FDA Compliance / Automation

Validation of Automated Systems for FDA Compliance

Page: 6/6

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Two simple spreadsheets were quickly developed to request modifications as needed and to post, daily, the last 30 modifications completed, sorted by unit. Unknown to the DCS support group at the time, all of these documents would become the infrastructure of the DCS Quality System. Development of the ‘e-records’ from DCS itself continues to evolve and improve, and has provided countless opportunities to support the work of the DCS group, which maintains it. The DCS Quality Control Log Sheet documents every modification made by date, item modified (i.e. tag, program, graphic), short description and initials of the person making the modification. This historical value of this database is priceless as it is referred to on a regular basis: The log sheet is an invaluable tool for troubleshooting the performance history of a specific loop or program.Queries are made regularly to determine the number of modifications performed concerning a specific tag or program, when they’re made, and what modifications’re made. The log sheet entry identifies the original process automation request in the quality record filing system by date if more detail is needed concerning the modifications made.

What to Do With Equipment Shutdowns

Start-ups and shutdowns of BPCS and SIS equipment are rare enough that even experienced DCS support personnel need reminders of the most efficient method to minimise the downtime of the process units.


The BPCS/SIS Start-up Checklist has been used on many occasions, such as unexpected power failures, post-software upgrades check-outs, and planned maintenance outages. The checklist continuously improves as more items are added which further ensure the systems are operating properly after any interruption. The ‘shutdown procedure’ has also proven beneficial because it documents a complete system shutdown, as well as the most effective partial shutdown of the automation equipment. In the event of an unplanned power outage, the BPCS and SIS are operating from limited UPS battery sources. A partial shutdown procedure documents the most effective way to conserve energy without losing the process controlling components and providing minimal operator interfaces.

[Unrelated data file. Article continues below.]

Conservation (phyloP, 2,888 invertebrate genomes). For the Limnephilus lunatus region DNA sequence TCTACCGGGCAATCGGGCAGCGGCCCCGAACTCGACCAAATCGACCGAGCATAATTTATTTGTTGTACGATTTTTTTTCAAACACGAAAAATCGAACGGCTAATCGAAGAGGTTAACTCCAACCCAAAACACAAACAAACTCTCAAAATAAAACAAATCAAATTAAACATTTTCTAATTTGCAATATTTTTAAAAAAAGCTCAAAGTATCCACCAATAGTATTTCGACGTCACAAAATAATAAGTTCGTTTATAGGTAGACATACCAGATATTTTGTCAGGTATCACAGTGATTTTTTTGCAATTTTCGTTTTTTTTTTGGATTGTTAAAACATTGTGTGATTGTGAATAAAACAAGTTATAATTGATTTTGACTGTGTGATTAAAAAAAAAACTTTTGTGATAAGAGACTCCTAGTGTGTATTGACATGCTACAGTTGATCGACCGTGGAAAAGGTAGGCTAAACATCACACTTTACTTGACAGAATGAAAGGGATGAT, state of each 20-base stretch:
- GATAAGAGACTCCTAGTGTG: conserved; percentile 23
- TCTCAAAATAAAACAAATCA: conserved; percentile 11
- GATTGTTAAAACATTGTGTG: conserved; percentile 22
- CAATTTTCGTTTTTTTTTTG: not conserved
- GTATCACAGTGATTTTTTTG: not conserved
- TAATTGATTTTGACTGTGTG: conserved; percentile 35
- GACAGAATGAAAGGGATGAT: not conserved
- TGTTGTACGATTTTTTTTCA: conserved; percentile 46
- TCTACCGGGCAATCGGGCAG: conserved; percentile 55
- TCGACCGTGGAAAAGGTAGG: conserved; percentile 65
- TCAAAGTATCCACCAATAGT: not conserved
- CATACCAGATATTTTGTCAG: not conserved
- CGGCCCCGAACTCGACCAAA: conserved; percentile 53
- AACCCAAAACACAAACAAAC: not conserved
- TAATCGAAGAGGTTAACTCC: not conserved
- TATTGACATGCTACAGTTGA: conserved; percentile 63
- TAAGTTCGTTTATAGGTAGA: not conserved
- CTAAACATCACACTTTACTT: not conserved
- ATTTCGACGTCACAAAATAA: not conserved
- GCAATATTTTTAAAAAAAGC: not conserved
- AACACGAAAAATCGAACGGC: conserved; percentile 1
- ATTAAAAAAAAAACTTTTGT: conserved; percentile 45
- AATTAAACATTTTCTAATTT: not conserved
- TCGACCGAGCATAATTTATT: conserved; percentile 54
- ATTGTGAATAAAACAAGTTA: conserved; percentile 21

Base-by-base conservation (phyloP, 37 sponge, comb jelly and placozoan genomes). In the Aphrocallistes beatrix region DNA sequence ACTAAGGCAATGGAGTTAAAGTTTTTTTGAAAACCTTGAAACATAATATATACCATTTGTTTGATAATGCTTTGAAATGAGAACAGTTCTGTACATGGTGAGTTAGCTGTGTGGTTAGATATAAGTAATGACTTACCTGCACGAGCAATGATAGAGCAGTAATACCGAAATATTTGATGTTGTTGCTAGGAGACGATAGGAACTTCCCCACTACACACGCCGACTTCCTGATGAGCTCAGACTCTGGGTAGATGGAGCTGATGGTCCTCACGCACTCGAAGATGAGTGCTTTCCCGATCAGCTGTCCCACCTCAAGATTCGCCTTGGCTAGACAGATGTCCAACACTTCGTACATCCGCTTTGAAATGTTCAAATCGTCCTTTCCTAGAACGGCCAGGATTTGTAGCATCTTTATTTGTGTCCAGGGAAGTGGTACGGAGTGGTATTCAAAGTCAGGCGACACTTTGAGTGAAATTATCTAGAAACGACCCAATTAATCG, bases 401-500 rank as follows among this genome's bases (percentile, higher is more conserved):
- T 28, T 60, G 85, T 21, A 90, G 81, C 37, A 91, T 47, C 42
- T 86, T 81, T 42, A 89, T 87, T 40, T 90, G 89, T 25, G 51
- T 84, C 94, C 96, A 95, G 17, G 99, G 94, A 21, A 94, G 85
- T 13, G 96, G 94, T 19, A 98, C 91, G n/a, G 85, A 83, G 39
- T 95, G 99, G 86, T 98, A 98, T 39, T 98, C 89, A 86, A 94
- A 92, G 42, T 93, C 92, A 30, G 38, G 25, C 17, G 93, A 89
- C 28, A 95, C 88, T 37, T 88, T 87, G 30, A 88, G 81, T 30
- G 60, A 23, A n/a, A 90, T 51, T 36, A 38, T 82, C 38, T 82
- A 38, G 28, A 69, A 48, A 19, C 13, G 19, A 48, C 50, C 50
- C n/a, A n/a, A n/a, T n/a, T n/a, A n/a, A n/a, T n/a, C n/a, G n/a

Strategy Makes the Difference – Efforts Are Investments!

On several occasions, this strategy has made the difference between no shutdown at all and a two-hour start-up of the BPCS equipment at a time when this equipment is urgently needed. Previous annual releases of

some documents are kept on file as quality records for some specified number of years. An example of such a document is the units’ interlock matrices. The interlock systems, both process and safety, are documented using a cause/effect matrix methodology. The previous five (+) annual releases of these matrices are available on file, and have been used on several occasions to discuss the history and evolution of the interlock system.

Thus, the efforts to validate the automation system enable one to maintain and improve the system have been – and are genuine investments in time and patience. However, the documented knowledge-base which has grown as a result of this commitment over the last few years has been well worth these investments for those of us who currently support and operate the equipment and for those who will follow us in the future.

* The author is the proprietor of Geeta Consulting Services, Mumbai.

* Courteously of PROCESS India